Amidst the second wave of the pandemic across the globe, three (3) new variants of SARS-CoV-2 have been detected in recent weeks in the United Kingdom (SARS-CoV-2 VOC 202012/01), South Africa (SARS-CoV-2 501.V2) and Nigeria (SARS-CoV-2 P681H). The SARS-CoV-2 VOC 202012/01 variant in particular, has been implicated in more than 1,000 cases especially in South-East of England, purportedly accounting for 60% of new infections in London. It has so far spread to at least 17 countries, causing rising global concerns. Twenty-three (23) separate mutations particularly in the S gene of the variant have been detected at a time, 17 of which were linked to the building blocks of proteins that form the virus. One of the most important is an N501Y mutation in the spike protein that the virus uses to bind to the human angiotensin converting enzyme Type-2 (ACE2) receptor. Experts opined that changes in this portion of the spike protein is responsible for the increased transmissibility. The potential implications of this observed mutations in terms of diagnostics, therapeutics and vaccine development is still being studied. Enhanced genomic and epidemiological surveillances is important to stay one step ahead of the virus in the molecular-arm-race. At the moment, Research efforts are ongoing to learn more about the variants to better understand how easily they might be transmitted and whether currently authorized vaccines will protect people against it. Information regarding the virologic, epidemiologic, and clinical characteristics of the variants are rapidly emerging. This review seeks to examine the current scenario, potential Consequences and future direction for the emerging new variants.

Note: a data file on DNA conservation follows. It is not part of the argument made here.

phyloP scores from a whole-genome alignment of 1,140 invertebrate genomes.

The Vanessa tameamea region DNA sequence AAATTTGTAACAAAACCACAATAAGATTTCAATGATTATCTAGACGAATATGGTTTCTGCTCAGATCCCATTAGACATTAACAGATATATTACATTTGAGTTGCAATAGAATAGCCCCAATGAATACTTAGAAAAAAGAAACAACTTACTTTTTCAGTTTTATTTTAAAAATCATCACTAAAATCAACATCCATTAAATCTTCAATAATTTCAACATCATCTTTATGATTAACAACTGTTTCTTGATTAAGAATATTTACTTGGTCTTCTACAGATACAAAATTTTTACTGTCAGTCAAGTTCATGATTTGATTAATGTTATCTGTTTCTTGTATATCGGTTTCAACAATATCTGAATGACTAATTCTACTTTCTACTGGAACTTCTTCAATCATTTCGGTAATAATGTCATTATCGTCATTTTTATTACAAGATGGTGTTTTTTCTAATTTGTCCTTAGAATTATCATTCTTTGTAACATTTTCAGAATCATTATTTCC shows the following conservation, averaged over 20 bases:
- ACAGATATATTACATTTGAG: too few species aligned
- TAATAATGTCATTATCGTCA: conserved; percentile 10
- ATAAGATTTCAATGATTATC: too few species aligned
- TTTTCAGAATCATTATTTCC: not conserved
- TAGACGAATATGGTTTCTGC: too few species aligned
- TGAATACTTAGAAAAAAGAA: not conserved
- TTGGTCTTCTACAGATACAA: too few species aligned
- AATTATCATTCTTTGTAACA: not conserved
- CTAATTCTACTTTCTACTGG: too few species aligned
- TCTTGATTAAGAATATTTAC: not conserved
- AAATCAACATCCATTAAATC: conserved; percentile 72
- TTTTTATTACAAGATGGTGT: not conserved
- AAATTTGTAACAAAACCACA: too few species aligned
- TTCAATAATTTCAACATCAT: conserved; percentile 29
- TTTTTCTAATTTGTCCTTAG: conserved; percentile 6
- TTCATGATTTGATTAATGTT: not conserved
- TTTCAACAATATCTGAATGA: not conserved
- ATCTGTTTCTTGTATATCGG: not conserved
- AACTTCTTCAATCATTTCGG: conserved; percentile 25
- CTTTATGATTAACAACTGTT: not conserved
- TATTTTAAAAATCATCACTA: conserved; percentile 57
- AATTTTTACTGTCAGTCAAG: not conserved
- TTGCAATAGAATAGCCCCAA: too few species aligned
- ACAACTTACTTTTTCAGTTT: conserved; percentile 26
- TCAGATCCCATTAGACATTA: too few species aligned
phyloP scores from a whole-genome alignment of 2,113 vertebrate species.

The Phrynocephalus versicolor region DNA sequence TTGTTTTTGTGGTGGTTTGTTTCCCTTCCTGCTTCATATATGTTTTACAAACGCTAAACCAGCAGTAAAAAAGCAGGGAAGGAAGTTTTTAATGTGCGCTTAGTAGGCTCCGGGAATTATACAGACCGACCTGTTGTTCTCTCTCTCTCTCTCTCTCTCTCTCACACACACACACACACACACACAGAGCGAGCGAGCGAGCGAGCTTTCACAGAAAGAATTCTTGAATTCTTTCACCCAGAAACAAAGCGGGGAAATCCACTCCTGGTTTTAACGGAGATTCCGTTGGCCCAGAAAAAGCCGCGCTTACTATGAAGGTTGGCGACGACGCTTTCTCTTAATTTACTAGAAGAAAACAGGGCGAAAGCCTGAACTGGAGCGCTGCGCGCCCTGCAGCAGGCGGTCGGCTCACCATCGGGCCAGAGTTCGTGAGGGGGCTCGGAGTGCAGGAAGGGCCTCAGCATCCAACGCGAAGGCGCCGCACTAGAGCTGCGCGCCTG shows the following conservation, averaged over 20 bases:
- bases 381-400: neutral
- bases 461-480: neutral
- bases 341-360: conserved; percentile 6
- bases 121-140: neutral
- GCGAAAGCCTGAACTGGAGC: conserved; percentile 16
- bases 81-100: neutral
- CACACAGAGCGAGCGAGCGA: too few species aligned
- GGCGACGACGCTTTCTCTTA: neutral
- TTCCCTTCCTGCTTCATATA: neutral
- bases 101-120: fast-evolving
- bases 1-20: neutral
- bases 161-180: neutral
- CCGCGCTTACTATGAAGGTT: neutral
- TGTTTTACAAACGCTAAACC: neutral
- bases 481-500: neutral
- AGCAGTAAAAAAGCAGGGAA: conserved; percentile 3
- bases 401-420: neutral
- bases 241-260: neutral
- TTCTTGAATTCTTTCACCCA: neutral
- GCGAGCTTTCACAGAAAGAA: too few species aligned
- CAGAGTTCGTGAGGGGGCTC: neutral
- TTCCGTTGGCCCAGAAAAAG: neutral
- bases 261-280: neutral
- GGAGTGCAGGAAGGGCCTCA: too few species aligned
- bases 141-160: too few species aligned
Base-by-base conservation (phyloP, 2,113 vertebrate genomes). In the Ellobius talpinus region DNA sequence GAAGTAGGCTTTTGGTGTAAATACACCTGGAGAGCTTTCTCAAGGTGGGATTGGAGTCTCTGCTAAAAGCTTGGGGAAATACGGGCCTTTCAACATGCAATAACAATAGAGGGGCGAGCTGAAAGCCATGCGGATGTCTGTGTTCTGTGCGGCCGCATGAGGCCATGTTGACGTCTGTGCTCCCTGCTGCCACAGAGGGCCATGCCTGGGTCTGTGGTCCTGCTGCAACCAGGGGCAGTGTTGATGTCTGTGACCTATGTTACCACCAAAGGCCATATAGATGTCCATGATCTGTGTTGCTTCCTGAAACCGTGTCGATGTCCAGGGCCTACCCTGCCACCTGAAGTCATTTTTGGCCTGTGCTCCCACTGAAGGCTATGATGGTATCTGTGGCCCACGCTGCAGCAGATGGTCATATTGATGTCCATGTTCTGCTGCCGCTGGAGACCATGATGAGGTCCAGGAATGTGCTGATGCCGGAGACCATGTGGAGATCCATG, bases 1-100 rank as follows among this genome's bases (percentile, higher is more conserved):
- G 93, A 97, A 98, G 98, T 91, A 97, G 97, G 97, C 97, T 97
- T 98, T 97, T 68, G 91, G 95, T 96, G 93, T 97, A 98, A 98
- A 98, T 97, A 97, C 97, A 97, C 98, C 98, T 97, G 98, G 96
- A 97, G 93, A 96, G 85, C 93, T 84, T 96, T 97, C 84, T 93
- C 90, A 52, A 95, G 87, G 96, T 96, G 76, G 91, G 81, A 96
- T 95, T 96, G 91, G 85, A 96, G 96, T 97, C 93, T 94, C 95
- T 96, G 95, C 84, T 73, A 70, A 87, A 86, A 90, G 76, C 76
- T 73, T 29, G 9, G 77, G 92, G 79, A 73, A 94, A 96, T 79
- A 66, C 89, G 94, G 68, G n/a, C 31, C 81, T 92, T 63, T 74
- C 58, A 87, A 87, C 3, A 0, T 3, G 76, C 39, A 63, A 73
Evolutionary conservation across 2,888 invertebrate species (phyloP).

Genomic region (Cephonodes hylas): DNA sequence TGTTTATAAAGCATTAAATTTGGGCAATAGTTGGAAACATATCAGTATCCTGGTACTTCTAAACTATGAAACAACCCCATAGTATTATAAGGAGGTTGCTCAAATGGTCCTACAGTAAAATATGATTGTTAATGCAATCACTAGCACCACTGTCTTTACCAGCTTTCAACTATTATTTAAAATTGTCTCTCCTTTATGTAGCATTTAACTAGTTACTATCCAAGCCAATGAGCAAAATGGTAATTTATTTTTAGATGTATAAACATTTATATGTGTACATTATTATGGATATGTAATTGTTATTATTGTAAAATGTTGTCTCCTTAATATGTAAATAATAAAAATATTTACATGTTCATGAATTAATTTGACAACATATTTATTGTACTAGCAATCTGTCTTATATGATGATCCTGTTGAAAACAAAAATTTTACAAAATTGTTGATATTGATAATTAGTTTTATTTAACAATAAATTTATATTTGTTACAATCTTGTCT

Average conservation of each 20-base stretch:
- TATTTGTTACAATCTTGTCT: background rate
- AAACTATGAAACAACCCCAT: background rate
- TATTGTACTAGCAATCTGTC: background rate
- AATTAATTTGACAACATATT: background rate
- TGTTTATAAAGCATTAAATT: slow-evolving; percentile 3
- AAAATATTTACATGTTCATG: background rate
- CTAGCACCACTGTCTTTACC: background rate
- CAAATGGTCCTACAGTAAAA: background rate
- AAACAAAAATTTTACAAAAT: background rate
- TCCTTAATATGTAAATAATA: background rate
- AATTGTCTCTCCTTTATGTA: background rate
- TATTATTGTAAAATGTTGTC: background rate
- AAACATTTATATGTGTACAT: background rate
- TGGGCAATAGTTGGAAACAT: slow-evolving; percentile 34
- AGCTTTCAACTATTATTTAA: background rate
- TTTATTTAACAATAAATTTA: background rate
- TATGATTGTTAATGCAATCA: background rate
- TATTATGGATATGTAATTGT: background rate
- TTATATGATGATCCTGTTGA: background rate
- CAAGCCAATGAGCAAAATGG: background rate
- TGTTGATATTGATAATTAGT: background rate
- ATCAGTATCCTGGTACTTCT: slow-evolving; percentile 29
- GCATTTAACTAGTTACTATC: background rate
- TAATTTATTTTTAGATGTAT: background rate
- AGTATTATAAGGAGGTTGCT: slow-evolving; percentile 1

|Annals of Microbiology and Infectious Diseases
|Published - 2 Nov 2020